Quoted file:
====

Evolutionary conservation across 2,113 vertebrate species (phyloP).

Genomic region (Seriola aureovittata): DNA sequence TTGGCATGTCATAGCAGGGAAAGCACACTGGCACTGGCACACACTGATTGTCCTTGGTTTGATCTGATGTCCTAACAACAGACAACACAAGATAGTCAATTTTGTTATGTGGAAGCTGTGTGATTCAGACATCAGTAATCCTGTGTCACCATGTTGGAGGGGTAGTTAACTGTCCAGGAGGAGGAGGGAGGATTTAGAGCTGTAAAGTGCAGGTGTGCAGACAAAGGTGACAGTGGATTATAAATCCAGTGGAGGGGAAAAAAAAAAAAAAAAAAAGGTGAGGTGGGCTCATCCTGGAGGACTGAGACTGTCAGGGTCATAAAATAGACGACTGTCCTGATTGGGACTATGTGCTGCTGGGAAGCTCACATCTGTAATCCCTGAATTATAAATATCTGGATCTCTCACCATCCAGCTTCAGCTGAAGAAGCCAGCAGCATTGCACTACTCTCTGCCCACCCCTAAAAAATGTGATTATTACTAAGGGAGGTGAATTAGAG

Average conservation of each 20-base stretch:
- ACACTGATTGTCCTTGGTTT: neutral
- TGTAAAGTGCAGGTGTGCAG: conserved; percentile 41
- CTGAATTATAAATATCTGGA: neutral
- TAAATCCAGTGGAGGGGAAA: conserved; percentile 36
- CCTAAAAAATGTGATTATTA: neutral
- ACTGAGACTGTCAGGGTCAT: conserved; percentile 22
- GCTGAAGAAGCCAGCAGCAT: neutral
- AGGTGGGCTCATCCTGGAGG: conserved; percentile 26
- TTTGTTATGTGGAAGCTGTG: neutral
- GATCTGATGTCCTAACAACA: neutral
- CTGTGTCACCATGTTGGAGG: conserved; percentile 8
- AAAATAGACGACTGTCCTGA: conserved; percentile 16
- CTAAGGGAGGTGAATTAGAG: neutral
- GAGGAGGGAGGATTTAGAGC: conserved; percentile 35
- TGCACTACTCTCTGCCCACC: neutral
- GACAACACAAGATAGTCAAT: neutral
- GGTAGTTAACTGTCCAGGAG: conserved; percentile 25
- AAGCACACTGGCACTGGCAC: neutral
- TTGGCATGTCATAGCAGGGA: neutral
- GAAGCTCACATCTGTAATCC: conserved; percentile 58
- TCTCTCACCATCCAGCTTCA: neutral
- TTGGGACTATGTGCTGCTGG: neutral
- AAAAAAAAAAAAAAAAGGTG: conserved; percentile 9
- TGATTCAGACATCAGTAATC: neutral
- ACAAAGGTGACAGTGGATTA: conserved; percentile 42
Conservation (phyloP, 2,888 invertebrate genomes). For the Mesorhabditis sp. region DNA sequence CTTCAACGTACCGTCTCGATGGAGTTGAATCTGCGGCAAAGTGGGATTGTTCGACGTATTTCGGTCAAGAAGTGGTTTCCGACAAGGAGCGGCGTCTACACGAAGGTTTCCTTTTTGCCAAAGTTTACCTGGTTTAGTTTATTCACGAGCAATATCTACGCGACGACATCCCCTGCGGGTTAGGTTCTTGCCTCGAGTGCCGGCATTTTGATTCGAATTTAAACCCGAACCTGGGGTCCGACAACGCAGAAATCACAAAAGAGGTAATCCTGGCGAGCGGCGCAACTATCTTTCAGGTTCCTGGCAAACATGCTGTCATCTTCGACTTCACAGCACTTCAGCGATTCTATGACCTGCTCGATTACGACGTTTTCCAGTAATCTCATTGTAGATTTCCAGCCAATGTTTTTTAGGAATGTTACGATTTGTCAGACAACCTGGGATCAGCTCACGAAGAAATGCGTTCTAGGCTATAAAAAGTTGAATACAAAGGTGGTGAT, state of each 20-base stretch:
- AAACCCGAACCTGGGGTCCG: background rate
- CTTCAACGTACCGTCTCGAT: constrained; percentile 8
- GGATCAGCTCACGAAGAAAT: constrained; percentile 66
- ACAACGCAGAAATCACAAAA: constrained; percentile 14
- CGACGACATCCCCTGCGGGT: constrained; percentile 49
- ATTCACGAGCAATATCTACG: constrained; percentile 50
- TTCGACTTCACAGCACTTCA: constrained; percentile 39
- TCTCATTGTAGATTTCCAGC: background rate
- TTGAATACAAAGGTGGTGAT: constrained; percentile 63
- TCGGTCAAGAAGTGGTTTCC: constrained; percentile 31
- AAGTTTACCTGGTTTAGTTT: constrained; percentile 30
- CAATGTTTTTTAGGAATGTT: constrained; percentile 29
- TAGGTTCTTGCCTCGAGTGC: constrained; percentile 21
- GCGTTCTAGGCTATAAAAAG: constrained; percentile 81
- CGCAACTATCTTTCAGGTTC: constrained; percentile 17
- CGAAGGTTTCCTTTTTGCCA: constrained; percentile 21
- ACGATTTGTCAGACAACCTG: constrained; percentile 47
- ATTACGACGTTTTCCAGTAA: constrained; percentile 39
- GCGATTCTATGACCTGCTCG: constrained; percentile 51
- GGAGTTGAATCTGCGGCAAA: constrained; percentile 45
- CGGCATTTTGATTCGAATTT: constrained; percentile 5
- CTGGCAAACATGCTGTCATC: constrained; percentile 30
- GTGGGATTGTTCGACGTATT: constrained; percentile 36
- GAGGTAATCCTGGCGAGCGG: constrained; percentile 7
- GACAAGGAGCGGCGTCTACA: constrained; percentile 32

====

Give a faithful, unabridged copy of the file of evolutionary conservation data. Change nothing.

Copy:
Evolutionary conservation across 2,113 vertebrate species (phyloP).

Genomic region (Seriola aureovittata): DNA sequence TTGGCATGTCATAGCAGGGAAAGCACACTGGCACTGGCACACACTGATTGTCCTTGGTTTGATCTGATGTCCTAACAACAGACAACACAAGATAGTCAATTTTGTTATGTGGAAGCTGTGTGATTCAGACATCAGTAATCCTGTGTCACCATGTTGGAGGGGTAGTTAACTGTCCAGGAGGAGGAGGGAGGATTTAGAGCTGTAAAGTGCAGGTGTGCAGACAAAGGTGACAGTGGATTATAAATCCAGTGGAGGGGAAAAAAAAAAAAAAAAAAAGGTGAGGTGGGCTCATCCTGGAGGACTGAGACTGTCAGGGTCATAAAATAGACGACTGTCCTGATTGGGACTATGTGCTGCTGGGAAGCTCACATCTGTAATCCCTGAATTATAAATATCTGGATCTCTCACCATCCAGCTTCAGCTGAAGAAGCCAGCAGCATTGCACTACTCTCTGCCCACCCCTAAAAAATGTGATTATTACTAAGGGAGGTGAATTAGAG

Average conservation of each 20-base stretch:
- ACACTGATTGTCCTTGGTTT: neutral
- TGTAAAGTGCAGGTGTGCAG: conserved; percentile 41
- CTGAATTATAAATATCTGGA: neutral
- TAAATCCAGTGGAGGGGAAA: conserved; percentile 36
- CCTAAAAAATGTGATTATTA: neutral
- ACTGAGACTGTCAGGGTCAT: conserved; percentile 22
- GCTGAAGAAGCCAGCAGCAT: neutral
- AGGTGGGCTCATCCTGGAGG: conserved; percentile 26
- TTTGTTATGTGGAAGCTGTG: neutral
- GATCTGATGTCCTAACAACA: neutral
- CTGTGTCACCATGTTGGAGG: conserved; percentile 8
- AAAATAGACGACTGTCCTGA: conserved; percentile 16
- CTAAGGGAGGTGAATTAGAG: neutral
- GAGGAGGGAGGATTTAGAGC: conserved; percentile 35
- TGCACTACTCTCTGCCCACC: neutral
- GACAACACAAGATAGTCAAT: neutral
- GGTAGTTAACTGTCCAGGAG: conserved; percentile 25
- AAGCACACTGGCACTGGCAC: neutral
- TTGGCATGTCATAGCAGGGA: neutral
- GAAGCTCACATCTGTAATCC: conserved; percentile 58
- TCTCTCACCATCCAGCTTCA: neutral
- TTGGGACTATGTGCTGCTGG: neutral
- AAAAAAAAAAAAAAAAGGTG: conserved; percentile 9
- TGATTCAGACATCAGTAATC: neutral
- ACAAAGGTGACAGTGGATTA: conserved; percentile 42
Conservation (phyloP, 2,888 invertebrate genomes). For the Mesorhabditis sp. region DNA sequence CTTCAACGTACCGTCTCGATGGAGTTGAATCTGCGGCAAAGTGGGATTGTTCGACGTATTTCGGTCAAGAAGTGGTTTCCGACAAGGAGCGGCGTCTACACGAAGGTTTCCTTTTTGCCAAAGTTTACCTGGTTTAGTTTATTCACGAGCAATATCTACGCGACGACATCCCCTGCGGGTTAGGTTCTTGCCTCGAGTGCCGGCATTTTGATTCGAATTTAAACCCGAACCTGGGGTCCGACAACGCAGAAATCACAAAAGAGGTAATCCTGGCGAGCGGCGCAACTATCTTTCAGGTTCCTGGCAAACATGCTGTCATCTTCGACTTCACAGCACTTCAGCGATTCTATGACCTGCTCGATTACGACGTTTTCCAGTAATCTCATTGTAGATTTCCAGCCAATGTTTTTTAGGAATGTTACGATTTGTCAGACAACCTGGGATCAGCTCACGAAGAAATGCGTTCTAGGCTATAAAAAGTTGAATACAAAGGTGGTGAT, state of each 20-base stretch:
- AAACCCGAACCTGGGGTCCG: background rate
- CTTCAACGTACCGTCTCGAT: constrained; percentile 8
- GGATCAGCTCACGAAGAAAT: constrained; percentile 66
- ACAACGCAGAAATCACAAAA: constrained; percentile 14
- CGACGACATCCCCTGCGGGT: constrained; percentile 49
- ATTCACGAGCAATATCTACG: constrained; percentile 50
- TTCGACTTCACAGCACTTCA: constrained; percentile 39
- TCTCATTGTAGATTTCCAGC: background rate
- TTGAATACAAAGGTGGTGAT: constrained; percentile 63
- TCGGTCAAGAAGTGGTTTCC: constrained; percentile 31
- AAGTTTACCTGGTTTAGTTT: constrained; percentile 30
- CAATGTTTTTTAGGAATGTT: constrained; percentile 29
- TAGGTTCTTGCCTCGAGTGC: constrained; percentile 21
- GCGTTCTAGGCTATAAAAAG: constrained; percentile 81
- CGCAACTATCTTTCAGGTTC: constrained; percentile 17
- CGAAGGTTTCCTTTTTGCCA: constrained; percentile 21
- ACGATTTGTCAGACAACCTG: constrained; percentile 47
- ATTACGACGTTTTCCAGTAA: constrained; percentile 39
- GCGATTCTATGACCTGCTCG: constrained; percentile 51
- GGAGTTGAATCTGCGGCAAA: constrained; percentile 45
- CGGCATTTTGATTCGAATTT: constrained; percentile 5
- CTGGCAAACATGCTGTCATC: constrained; percentile 30
- GTGGGATTGTTCGACGTATT: constrained; percentile 36
- GAGGTAATCCTGGCGAGCGG: constrained; percentile 7
- GACAAGGAGCGGCGTCTACA: constrained; percentile 32